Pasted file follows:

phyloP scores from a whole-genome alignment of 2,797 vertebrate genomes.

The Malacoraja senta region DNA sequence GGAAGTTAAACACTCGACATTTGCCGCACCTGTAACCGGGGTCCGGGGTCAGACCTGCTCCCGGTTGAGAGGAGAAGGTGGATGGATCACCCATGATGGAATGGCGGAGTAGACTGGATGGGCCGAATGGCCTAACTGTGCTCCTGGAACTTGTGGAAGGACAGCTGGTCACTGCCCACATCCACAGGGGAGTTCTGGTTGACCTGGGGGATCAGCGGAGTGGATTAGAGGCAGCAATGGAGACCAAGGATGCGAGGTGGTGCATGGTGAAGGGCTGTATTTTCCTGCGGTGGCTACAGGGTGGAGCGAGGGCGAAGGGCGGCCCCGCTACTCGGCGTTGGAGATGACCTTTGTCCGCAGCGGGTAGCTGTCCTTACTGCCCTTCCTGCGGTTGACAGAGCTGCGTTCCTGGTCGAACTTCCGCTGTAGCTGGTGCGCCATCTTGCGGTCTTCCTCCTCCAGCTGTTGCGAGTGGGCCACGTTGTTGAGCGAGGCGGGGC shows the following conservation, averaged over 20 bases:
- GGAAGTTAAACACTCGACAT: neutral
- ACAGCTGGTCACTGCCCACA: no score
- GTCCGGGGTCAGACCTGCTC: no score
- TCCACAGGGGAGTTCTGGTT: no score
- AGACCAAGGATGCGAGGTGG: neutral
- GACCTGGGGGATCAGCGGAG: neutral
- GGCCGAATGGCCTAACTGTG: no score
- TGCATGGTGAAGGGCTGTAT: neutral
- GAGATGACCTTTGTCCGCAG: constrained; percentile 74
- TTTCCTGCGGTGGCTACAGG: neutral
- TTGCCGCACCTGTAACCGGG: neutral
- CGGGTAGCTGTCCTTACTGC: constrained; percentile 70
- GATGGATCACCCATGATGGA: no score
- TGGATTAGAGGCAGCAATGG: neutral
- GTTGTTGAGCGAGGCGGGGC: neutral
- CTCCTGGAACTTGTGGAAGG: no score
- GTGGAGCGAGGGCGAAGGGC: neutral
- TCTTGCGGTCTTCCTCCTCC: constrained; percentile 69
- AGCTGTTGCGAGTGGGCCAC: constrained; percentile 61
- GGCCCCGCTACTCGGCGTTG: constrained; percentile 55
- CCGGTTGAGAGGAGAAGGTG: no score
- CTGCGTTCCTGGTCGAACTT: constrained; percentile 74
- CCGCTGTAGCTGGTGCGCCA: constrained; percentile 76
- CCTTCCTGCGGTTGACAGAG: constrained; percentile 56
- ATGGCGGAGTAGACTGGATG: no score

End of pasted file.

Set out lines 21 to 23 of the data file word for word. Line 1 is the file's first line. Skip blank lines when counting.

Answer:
- AGCTGTTGCGAGTGGGCCAC: constrained; percentile 61
- GGCCCCGCTACTCGGCGTTG: constrained; percentile 55
- CCGGTTGAGAGGAGAAGGTG: no score